The Quay Brothers: Into a Metaphysical Playroom.
Minneapolis: University of Minnesota Press, 2010.
(Review copy supplied by University of Minnesota Press)
In The Quay Brothers: Into a Metaphysical Playroom, Suzanne Buchan quotes Polish author Bruno Schulz, who wrote that “poetry happens when short-circuits of sense occur between worlds” (p.66). This is an apt description of the visual poetry of the Quay Brothers, the enigmatic twin filmmakers whose enchanting, phantasmagoric works—comfortably
ensconced in the space between dreams and wakefulness, fantasy and reality—are the focus of Buchan’s insightful, eloquent, and thought-provoking book. Attempting such a thorough exploration of the oeuvre of two directors whose films belong to a realm of oneirics, pscyhotopographic flaneurism, and metaphysics” and, as the author herself puts it, “resist unambiguous classification” is both a daring gesture and a challenging task (p.52).
Still, Buchan completes her ambitious project with confidence and skill, as well as a contagious admiration for her subject matter. Offering descriptions and analyses of the unique features of the twins’ style and approach, a thoughtful and articulate discussion of viewer response, and biographic accounts, she takes her readers on an exhilarating journey through the Quays’ body of work, providing the theoretical background and context necessary for better understanding and deeper appreciation of the brothers’ films. Instead of attempting to cover the entirety of the Quays’ wide-ranging oeuvre in equal detail, Buchan opts for a simple, yet productive solution which she has appropriately dubbed “synecdochal analysis.” The author focuses her discussion on Street of Crocodiles (1987)—arguably the Quay’s most exquisite and well-known film to date—using it as a centerpiece of her book, an illustrative example of the Quay’s aesthetic and techniques, and a springboard for thematic, stylistic, and conceptual connections to the twins’ other works.
The book’s first chapter, which aims at dispelling the mystery surrounding the enigmatic brothers without ultimately destroying their aura of fascinating inscrutability, is a detailed and informative biographical sketch. It traces the Quays’ geographic and professional journeys from Pennsylvania to England and from art school to filmmaking, showcases their work in book design and illustration, and chronicles their early efforts at producing and financing their films. This section also sheds light on the development and nature of the Quays’ relationship with longtime producer Keith Griffiths and his impact on their creative output.
The following chapter, which explores the literary roots of the Quays’ films, is an example of the author’s effective transtextual approach. In it, Buchan offers a rich, multi-faceted analysis of the directorial duo’s aesthetics and content by drawing theoretical and conceptual connections to literary themes and stylistics. This chapter focuses on three writers who have inspired the directors: Franz Kafka, Robert Walser, and Bruno Schulz. Buchan devotes the most attention to Schulz, the author who “offered the most inspiration for the Quay Brothers’ own cosmogony” and whose short story “The Street of Crocodiles” is the source for the Quays’ short film of the same name (p.59). This discussion sets the stage for the next four chapters, which will be devoted to a multi-layered and systematic close reading of Street of Crocodiles as a case study representative of the Quays’ work as a whole.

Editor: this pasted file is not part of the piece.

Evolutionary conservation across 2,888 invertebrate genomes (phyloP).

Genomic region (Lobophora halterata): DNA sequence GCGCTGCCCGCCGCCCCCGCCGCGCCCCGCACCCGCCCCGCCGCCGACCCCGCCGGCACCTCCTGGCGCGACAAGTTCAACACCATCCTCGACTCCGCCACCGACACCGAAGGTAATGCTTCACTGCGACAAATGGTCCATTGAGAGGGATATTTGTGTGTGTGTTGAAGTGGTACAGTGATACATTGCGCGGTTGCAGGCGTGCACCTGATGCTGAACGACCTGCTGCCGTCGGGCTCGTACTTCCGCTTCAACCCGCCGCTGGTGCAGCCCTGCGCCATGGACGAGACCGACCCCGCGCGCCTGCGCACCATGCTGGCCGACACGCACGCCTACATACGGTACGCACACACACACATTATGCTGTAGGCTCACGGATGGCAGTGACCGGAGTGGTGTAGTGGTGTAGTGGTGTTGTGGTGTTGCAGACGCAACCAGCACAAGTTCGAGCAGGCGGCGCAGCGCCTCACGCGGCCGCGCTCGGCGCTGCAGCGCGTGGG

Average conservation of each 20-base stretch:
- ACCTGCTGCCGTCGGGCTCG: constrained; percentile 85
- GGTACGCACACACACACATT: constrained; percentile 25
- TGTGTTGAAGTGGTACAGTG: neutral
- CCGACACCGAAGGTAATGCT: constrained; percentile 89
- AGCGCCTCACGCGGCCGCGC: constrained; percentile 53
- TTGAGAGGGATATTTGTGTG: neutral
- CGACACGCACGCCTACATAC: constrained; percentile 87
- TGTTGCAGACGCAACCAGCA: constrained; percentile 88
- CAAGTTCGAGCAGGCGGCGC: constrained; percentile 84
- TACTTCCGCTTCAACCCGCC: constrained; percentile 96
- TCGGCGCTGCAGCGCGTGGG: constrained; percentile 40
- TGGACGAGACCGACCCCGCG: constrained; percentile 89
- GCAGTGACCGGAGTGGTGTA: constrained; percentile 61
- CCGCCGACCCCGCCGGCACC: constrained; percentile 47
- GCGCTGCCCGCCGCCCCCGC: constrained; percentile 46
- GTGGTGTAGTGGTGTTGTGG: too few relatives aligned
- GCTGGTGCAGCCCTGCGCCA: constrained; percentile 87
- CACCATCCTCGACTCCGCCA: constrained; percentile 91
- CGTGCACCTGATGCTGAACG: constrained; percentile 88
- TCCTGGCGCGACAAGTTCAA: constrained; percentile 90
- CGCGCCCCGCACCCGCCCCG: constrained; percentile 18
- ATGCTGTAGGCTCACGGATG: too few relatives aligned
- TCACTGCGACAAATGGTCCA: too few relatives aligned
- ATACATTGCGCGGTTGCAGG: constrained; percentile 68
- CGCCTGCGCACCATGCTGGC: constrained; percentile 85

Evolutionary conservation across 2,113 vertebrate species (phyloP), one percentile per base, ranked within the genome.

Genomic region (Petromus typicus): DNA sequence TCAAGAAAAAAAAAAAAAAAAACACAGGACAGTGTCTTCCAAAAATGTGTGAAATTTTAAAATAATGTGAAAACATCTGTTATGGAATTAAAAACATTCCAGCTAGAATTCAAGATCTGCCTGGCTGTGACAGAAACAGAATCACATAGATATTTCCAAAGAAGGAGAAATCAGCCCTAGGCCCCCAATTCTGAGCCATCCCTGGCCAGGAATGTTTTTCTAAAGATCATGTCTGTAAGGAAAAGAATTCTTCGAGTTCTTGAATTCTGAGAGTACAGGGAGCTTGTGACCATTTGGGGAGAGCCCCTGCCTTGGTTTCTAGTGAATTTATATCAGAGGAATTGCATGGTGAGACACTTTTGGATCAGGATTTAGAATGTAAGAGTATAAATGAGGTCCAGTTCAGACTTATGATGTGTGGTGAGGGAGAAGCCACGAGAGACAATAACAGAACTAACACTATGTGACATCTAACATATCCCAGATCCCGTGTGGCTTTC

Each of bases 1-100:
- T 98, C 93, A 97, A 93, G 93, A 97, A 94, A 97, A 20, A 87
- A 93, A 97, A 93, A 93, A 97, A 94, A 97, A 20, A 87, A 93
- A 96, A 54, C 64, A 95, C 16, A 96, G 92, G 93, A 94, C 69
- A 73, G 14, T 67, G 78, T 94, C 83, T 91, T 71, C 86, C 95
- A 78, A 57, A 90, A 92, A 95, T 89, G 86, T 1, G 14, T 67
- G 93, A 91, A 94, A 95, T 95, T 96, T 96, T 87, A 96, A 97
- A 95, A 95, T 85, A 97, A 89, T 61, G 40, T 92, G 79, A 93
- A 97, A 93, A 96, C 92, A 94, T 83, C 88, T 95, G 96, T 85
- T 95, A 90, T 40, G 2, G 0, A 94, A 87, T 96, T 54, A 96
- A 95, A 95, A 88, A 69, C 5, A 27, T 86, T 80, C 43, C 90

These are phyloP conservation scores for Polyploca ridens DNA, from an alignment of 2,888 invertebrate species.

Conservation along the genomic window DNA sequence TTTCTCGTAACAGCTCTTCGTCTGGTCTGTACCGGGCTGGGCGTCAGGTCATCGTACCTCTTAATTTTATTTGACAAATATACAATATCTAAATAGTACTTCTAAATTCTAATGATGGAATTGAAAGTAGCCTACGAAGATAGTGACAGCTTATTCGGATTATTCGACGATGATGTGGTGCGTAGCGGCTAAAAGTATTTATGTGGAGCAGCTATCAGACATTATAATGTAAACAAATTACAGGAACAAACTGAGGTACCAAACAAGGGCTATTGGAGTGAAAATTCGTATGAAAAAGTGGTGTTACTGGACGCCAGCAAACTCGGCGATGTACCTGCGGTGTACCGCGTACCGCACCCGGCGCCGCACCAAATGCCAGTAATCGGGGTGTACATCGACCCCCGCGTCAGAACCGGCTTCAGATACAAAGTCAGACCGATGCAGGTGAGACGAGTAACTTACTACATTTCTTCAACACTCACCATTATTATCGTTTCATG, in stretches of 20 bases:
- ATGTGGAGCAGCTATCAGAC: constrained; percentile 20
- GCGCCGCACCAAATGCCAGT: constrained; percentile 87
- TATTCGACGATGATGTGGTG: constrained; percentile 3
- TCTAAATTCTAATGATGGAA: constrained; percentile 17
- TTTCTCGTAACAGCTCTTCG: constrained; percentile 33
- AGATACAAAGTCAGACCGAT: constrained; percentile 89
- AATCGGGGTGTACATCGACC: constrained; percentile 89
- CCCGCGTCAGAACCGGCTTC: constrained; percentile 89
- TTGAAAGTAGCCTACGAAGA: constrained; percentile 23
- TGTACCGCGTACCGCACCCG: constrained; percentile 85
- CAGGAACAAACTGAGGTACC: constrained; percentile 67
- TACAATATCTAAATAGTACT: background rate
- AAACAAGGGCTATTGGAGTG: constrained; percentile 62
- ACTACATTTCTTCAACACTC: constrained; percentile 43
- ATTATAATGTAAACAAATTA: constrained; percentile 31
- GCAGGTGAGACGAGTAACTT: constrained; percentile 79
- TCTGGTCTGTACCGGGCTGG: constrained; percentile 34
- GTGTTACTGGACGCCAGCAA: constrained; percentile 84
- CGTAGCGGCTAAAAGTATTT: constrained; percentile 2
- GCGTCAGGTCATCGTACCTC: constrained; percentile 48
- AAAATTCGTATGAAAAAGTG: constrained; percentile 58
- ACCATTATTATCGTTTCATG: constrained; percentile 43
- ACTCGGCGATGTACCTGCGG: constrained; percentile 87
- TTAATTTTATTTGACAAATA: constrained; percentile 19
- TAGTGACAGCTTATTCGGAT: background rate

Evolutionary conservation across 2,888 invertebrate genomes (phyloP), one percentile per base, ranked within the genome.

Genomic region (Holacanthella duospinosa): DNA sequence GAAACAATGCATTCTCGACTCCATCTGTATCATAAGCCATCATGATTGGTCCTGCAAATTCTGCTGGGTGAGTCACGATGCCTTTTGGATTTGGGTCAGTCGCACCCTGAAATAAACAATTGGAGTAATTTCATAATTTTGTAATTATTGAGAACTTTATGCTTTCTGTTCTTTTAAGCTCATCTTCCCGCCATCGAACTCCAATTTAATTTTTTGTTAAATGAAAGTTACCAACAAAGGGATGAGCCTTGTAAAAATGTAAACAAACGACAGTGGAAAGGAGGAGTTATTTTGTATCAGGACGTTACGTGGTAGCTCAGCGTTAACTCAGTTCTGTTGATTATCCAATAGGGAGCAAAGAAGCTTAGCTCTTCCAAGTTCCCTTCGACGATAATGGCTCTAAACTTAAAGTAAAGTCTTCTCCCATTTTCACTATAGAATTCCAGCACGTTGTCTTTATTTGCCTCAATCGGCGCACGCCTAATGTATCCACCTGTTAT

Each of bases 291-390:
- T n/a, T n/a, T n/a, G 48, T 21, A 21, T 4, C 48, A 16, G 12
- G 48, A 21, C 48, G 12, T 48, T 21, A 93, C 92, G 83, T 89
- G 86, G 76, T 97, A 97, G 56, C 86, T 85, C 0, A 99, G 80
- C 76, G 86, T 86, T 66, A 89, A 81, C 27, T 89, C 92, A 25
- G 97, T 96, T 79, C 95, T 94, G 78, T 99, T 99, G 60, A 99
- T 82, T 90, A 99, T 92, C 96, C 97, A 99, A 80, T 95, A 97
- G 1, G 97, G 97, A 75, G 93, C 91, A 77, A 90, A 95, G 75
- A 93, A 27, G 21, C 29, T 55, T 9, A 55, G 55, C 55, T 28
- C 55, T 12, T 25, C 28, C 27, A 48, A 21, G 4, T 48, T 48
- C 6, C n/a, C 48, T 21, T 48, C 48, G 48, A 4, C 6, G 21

Thus, chapter three takes the reader on an enlightening tour of the short film’s disorienting architecture, while chapter four focuses on the directors’ distinct and stylistically diverse puppets, discussing the ways in which these “artificially constructed, defamiliarized representaitons” succeed in engaging the audience (p.117). The book also features a detailed analysis of different technical aspects of Street of Crocodiles, such as editing, lighting, camerawork, and sound design.
In its last portion, the text zooms out from Street of Crocodiles in order to introduce a wide variety of lesser-known, yet equally fascinating projects by the twins: opera, ballet, and play set designs, music videos, commercials, and dance films. Finally, chapter eight completes the narrative of the Quays’ gradual move towards feature filmmaking by offering a reading of their completed full-length live-action films, Institute Benjamenta (1995) and The Piano Tuner of Earthquakes (2005).
Suzanne Buchan has crafted a meticulously researched, well-structured, and convincingly argued analysis. However, what truly sets her text apart is its personal, intimate nature. Born out of a long-term interest in and acquaintance with the Quay Brothers, it is at once an elegant and rigorous scholarly discussion and an intimate glimpse into the private poetic universe of the twin filmmakers. Indeed, the book is enriched by the author’s selection of anecdotes and candid, often provocative quotes by the Quays, as well as from the illustrative materials taken from the directors’ personal archive. Without reading like a dry biographical account, Buchan’s text is nevertheless surrounded by an aura of authenticity which leaves the reader with the satisfying impression of having gained access to an ”authorized” version of the Quays’ career.
Buchan’s book is not only an important and timely contribution to animation scholarship, but a call to arms. As the author herself points out, if she does not reference other formal analyses of puppet animation, it is not out of unwillingness to do so, but because few of those exist (p.xix). Though the author cannot single-handedly compensate for this pronounced lack of studies on the subject, the questions she has raised in this study will hopefully inspire further research into this unjustly neglected area of filmmaking.